This post is part of the Pride & Paradev series.
Should agile software development teams use tools to track bugs?
Don’t use a tool to track bugs
When working in a collaborative, co-located agile team working in a iterative manner, it’s often more efficient to fix bugs as they’re found than spend time raising them and tracking them using a bug tracking tool. The time spent to raise and manage a bug is often higher than actually fixing the bug, so in this case it’s better avoided.
Most testers aren’t comfortable with this approach, initially at least, because it may look like they’re not raising bugs. But a tester should never be measured on how many bugs they have raised. Doing so encourages testers to game the system by raising insignificant bugs and splitting bugs which is a waste of everyone’s time.
Once a tester realizes their job isn’t to record bugs but instead deliver bug free stories: they will be a lot more comfortable not raising and tracking bugs. The only true measurement of the quality of testing performed is bugs missed, which aren’t recorded anyway.
One approach I have taken is to simply record bugs on sticky notes or index cards stuck to the team’s story wall. This is a lightweight approach as the only time taken is to write the sticky note and once resolved, it can be scrunched into a ball: a symbolic act of squashing the bug.
Use a tool to track bugs
“What’s measured improves” ~ Peter Drucker
If you’ve got remote team members, you can’t really avoid using a tool to track bugs. It ensures you’re communicating and tracking the progress effectively across geographic borders.
Without some form of bug tracking tool in place on your project, it’s difficult to keep a historical track of bugs and how they are resolved. Without this, it may lead to some of the nastiest bugs reappearing: I call these cane toads.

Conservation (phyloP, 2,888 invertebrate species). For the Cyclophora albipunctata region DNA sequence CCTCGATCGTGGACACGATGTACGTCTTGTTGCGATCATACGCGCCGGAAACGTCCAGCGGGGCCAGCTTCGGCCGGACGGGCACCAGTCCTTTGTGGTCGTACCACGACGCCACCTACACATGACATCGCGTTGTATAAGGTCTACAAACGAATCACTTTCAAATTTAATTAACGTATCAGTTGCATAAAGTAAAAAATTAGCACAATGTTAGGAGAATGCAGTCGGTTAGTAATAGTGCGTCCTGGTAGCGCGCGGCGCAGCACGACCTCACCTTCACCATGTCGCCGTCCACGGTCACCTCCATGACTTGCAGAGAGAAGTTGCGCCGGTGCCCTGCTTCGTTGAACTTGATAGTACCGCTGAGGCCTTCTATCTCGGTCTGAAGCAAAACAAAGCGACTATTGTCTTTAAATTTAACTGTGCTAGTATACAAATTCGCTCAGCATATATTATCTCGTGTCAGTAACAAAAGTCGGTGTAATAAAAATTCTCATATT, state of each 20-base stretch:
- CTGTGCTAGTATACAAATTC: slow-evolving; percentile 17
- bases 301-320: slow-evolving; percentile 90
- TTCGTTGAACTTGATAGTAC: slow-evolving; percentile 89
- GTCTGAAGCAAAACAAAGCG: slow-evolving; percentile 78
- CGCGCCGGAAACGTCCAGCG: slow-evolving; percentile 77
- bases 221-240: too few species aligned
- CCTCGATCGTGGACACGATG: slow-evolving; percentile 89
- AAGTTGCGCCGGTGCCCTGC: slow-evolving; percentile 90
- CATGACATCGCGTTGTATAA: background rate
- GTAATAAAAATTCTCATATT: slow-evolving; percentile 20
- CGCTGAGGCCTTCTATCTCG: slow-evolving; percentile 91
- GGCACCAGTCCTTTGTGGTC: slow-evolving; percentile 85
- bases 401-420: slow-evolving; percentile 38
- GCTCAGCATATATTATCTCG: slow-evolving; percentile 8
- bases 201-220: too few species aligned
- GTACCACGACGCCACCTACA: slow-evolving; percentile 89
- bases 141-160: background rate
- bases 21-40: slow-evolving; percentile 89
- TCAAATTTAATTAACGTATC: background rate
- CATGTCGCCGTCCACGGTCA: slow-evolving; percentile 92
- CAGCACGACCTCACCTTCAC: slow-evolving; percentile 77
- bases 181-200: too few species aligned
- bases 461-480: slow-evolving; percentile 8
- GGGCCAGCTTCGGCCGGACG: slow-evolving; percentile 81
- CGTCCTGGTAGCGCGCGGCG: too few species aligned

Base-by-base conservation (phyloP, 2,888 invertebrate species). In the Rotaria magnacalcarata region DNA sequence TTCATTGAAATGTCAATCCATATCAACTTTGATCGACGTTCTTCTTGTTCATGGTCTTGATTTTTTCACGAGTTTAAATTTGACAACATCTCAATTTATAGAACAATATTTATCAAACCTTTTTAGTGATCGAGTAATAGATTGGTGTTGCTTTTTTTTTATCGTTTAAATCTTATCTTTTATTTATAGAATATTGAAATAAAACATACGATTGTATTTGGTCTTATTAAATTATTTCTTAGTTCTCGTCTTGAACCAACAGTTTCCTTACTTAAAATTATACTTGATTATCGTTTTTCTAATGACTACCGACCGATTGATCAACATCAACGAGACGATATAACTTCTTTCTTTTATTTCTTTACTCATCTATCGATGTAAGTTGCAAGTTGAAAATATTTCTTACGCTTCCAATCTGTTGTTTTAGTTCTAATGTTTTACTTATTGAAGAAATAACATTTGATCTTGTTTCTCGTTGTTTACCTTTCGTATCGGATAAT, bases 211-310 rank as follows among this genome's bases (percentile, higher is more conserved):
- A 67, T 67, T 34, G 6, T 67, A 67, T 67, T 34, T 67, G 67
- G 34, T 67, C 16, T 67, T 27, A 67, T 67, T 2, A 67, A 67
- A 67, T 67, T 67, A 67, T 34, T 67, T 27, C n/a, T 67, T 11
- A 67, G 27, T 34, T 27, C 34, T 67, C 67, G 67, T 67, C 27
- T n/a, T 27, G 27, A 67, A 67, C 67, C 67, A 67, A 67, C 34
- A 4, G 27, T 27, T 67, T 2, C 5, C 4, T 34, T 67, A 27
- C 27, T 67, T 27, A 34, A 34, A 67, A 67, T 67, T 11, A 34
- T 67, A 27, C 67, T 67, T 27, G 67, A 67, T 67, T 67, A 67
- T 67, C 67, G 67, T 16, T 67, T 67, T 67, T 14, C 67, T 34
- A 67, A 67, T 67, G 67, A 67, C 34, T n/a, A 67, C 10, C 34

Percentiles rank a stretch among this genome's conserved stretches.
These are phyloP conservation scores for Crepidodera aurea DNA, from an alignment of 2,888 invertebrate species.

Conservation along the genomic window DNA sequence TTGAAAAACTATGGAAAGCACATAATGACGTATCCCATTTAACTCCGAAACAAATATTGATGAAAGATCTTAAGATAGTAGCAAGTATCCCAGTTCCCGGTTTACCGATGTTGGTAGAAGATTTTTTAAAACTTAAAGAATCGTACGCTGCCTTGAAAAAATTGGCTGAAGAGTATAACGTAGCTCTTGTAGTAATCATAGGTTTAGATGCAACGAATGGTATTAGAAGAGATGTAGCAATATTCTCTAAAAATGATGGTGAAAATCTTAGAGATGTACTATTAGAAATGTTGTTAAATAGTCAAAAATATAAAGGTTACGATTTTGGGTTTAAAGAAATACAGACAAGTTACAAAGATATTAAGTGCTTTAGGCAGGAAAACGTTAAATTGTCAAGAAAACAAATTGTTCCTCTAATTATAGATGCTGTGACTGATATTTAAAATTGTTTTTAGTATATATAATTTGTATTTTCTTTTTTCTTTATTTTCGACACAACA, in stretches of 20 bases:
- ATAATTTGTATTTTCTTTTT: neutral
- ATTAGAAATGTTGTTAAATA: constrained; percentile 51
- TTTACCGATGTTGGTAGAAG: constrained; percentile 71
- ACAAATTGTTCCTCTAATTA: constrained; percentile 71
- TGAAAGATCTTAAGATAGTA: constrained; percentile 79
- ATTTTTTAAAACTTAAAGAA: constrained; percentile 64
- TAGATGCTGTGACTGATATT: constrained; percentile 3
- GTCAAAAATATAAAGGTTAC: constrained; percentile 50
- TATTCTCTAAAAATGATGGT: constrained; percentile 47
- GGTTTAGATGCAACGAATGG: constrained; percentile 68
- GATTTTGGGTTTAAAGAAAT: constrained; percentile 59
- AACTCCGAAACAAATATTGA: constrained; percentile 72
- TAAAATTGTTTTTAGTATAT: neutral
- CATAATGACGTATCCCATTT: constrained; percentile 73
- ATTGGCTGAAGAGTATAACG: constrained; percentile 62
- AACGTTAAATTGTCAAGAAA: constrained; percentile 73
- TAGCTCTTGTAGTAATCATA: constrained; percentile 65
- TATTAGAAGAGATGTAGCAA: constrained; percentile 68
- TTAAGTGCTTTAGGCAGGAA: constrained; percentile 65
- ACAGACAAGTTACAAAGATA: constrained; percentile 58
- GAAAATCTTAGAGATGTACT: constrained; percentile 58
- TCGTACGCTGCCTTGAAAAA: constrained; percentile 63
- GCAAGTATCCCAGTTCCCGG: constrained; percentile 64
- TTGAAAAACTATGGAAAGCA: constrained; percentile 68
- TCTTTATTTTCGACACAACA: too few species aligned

If you weren’t aware, cane toads are a highly invasive species of toad in Australia that were introduced to control native cane beetles, but have ended up threatening natural wildlife. They have two notable characteristics:
- They secrete toxic poison affecting their surroundings; and
- They have an uncanny ability to survive even the harshest of conditions (here in Queensland there are competitions to kill cane toads but they’re amazingly hard to kill: just when you think you’re done with one it’ll bounce back to life).
Therefore, a cane toad on a software project is an issue that:
- Causes other issues by secreting toxic poison; and/or
- Seems to come back to life even though you’re sure you’ve already killed and buried it before.
Without tracking these cane toads, and how you
killed fixed them, you’ll see patterns of these reemerging. You can easily look up when it last happened, what you did then, and why it shouldn’t be happening again.
This is also why it’s really important to have automated regression tests.
You must keep bug tracking tools as lightweight as possible. These should allow rapid recording and resolution of bugs. Avoid the temptation to introduce ‘defect workflow’ of any description: empower people to do the right thing in regards to tracking and resolving bugs, don’t make it harder than it should be.
An even better approach is to incorporate bug tracking into your existing user story tracking tool. Trello allows checklists on user story cards: these are a great way to track bugs in a lightweight, flexible manner.